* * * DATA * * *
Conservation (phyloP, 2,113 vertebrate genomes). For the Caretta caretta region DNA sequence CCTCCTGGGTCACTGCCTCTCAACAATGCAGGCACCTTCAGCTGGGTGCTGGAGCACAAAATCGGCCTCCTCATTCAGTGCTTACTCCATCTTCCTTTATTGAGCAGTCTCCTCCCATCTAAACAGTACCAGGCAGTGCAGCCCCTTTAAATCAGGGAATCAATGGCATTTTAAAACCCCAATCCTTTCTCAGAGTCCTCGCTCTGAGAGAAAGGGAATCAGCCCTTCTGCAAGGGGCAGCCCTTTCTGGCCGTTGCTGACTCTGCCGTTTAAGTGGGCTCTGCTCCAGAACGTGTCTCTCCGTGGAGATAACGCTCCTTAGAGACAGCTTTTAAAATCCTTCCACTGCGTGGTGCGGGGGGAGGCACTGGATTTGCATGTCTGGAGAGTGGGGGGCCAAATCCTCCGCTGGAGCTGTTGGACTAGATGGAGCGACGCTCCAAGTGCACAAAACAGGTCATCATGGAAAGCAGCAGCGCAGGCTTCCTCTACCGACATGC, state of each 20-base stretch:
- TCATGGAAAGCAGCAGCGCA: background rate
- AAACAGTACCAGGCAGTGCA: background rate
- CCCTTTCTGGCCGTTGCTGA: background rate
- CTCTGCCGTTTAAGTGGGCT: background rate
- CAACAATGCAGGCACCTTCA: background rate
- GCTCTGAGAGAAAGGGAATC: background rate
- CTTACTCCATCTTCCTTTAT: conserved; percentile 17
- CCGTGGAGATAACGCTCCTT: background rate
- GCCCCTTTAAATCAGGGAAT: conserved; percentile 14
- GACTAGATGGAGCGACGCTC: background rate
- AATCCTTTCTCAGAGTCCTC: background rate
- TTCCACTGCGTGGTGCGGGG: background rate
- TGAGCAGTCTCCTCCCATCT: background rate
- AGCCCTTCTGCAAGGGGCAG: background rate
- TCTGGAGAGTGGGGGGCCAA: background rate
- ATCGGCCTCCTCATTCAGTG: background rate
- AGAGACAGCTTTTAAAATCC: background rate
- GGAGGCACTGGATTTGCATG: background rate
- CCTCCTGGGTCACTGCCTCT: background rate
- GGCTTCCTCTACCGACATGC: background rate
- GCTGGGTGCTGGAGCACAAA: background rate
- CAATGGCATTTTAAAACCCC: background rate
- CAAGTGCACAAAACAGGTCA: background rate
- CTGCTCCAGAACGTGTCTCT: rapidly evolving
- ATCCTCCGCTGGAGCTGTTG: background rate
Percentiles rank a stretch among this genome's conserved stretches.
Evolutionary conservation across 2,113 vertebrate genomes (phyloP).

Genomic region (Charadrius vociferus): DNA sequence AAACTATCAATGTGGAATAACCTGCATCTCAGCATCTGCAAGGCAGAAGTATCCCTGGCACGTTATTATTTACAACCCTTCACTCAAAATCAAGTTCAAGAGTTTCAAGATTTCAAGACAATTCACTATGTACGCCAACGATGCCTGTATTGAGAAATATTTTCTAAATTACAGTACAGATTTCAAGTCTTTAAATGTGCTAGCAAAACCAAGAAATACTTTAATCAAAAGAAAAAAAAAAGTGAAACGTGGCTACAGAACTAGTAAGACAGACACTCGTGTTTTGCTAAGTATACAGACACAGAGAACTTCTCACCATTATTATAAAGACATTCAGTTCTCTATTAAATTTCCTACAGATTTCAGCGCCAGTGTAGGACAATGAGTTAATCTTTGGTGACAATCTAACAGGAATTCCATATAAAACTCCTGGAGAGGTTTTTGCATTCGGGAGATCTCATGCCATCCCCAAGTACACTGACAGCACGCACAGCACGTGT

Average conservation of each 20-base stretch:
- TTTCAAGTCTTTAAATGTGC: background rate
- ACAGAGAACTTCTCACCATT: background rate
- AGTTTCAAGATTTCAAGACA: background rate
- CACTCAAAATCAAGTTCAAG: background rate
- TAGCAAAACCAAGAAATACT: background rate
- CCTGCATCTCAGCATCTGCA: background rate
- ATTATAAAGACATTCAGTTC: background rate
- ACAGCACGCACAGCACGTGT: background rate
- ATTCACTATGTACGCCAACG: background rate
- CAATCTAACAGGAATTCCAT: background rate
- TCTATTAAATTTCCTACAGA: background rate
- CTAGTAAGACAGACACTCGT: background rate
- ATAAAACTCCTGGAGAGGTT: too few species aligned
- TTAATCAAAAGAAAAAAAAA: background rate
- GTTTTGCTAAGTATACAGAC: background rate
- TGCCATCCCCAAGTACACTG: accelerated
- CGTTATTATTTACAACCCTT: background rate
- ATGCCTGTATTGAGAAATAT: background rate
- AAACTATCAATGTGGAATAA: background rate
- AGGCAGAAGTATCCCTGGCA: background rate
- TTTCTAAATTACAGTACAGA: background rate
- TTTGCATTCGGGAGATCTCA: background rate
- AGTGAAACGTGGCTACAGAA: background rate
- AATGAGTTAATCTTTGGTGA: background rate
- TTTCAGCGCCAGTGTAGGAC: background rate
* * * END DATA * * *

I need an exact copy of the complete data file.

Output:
Conservation (phyloP, 2,113 vertebrate genomes). For the Caretta caretta region DNA sequence CCTCCTGGGTCACTGCCTCTCAACAATGCAGGCACCTTCAGCTGGGTGCTGGAGCACAAAATCGGCCTCCTCATTCAGTGCTTACTCCATCTTCCTTTATTGAGCAGTCTCCTCCCATCTAAACAGTACCAGGCAGTGCAGCCCCTTTAAATCAGGGAATCAATGGCATTTTAAAACCCCAATCCTTTCTCAGAGTCCTCGCTCTGAGAGAAAGGGAATCAGCCCTTCTGCAAGGGGCAGCCCTTTCTGGCCGTTGCTGACTCTGCCGTTTAAGTGGGCTCTGCTCCAGAACGTGTCTCTCCGTGGAGATAACGCTCCTTAGAGACAGCTTTTAAAATCCTTCCACTGCGTGGTGCGGGGGGAGGCACTGGATTTGCATGTCTGGAGAGTGGGGGGCCAAATCCTCCGCTGGAGCTGTTGGACTAGATGGAGCGACGCTCCAAGTGCACAAAACAGGTCATCATGGAAAGCAGCAGCGCAGGCTTCCTCTACCGACATGC, state of each 20-base stretch:
- TCATGGAAAGCAGCAGCGCA: background rate
- AAACAGTACCAGGCAGTGCA: background rate
- CCCTTTCTGGCCGTTGCTGA: background rate
- CTCTGCCGTTTAAGTGGGCT: background rate
- CAACAATGCAGGCACCTTCA: background rate
- GCTCTGAGAGAAAGGGAATC: background rate
- CTTACTCCATCTTCCTTTAT: conserved; percentile 17
- CCGTGGAGATAACGCTCCTT: background rate
- GCCCCTTTAAATCAGGGAAT: conserved; percentile 14
- GACTAGATGGAGCGACGCTC: background rate
- AATCCTTTCTCAGAGTCCTC: background rate
- TTCCACTGCGTGGTGCGGGG: background rate
- TGAGCAGTCTCCTCCCATCT: background rate
- AGCCCTTCTGCAAGGGGCAG: background rate
- TCTGGAGAGTGGGGGGCCAA: background rate
- ATCGGCCTCCTCATTCAGTG: background rate
- AGAGACAGCTTTTAAAATCC: background rate
- GGAGGCACTGGATTTGCATG: background rate
- CCTCCTGGGTCACTGCCTCT: background rate
- GGCTTCCTCTACCGACATGC: background rate
- GCTGGGTGCTGGAGCACAAA: background rate
- CAATGGCATTTTAAAACCCC: background rate
- CAAGTGCACAAAACAGGTCA: background rate
- CTGCTCCAGAACGTGTCTCT: rapidly evolving
- ATCCTCCGCTGGAGCTGTTG: background rate
Percentiles rank a stretch among this genome's conserved stretches.
Evolutionary conservation across 2,113 vertebrate genomes (phyloP).

Genomic region (Charadrius vociferus): DNA sequence AAACTATCAATGTGGAATAACCTGCATCTCAGCATCTGCAAGGCAGAAGTATCCCTGGCACGTTATTATTTACAACCCTTCACTCAAAATCAAGTTCAAGAGTTTCAAGATTTCAAGACAATTCACTATGTACGCCAACGATGCCTGTATTGAGAAATATTTTCTAAATTACAGTACAGATTTCAAGTCTTTAAATGTGCTAGCAAAACCAAGAAATACTTTAATCAAAAGAAAAAAAAAAGTGAAACGTGGCTACAGAACTAGTAAGACAGACACTCGTGTTTTGCTAAGTATACAGACACAGAGAACTTCTCACCATTATTATAAAGACATTCAGTTCTCTATTAAATTTCCTACAGATTTCAGCGCCAGTGTAGGACAATGAGTTAATCTTTGGTGACAATCTAACAGGAATTCCATATAAAACTCCTGGAGAGGTTTTTGCATTCGGGAGATCTCATGCCATCCCCAAGTACACTGACAGCACGCACAGCACGTGT

Average conservation of each 20-base stretch:
- TTTCAAGTCTTTAAATGTGC: background rate
- ACAGAGAACTTCTCACCATT: background rate
- AGTTTCAAGATTTCAAGACA: background rate
- CACTCAAAATCAAGTTCAAG: background rate
- TAGCAAAACCAAGAAATACT: background rate
- CCTGCATCTCAGCATCTGCA: background rate
- ATTATAAAGACATTCAGTTC: background rate
- ACAGCACGCACAGCACGTGT: background rate
- ATTCACTATGTACGCCAACG: background rate
- CAATCTAACAGGAATTCCAT: background rate
- TCTATTAAATTTCCTACAGA: background rate
- CTAGTAAGACAGACACTCGT: background rate
- ATAAAACTCCTGGAGAGGTT: too few species aligned
- TTAATCAAAAGAAAAAAAAA: background rate
- GTTTTGCTAAGTATACAGAC: background rate
- TGCCATCCCCAAGTACACTG: accelerated
- CGTTATTATTTACAACCCTT: background rate
- ATGCCTGTATTGAGAAATAT: background rate
- AAACTATCAATGTGGAATAA: background rate
- AGGCAGAAGTATCCCTGGCA: background rate
- TTTCTAAATTACAGTACAGA: background rate
- TTTGCATTCGGGAGATCTCA: background rate
- AGTGAAACGTGGCTACAGAA: background rate
- AATGAGTTAATCTTTGGTGA: background rate
- TTTCAGCGCCAGTGTAGGAC: background rate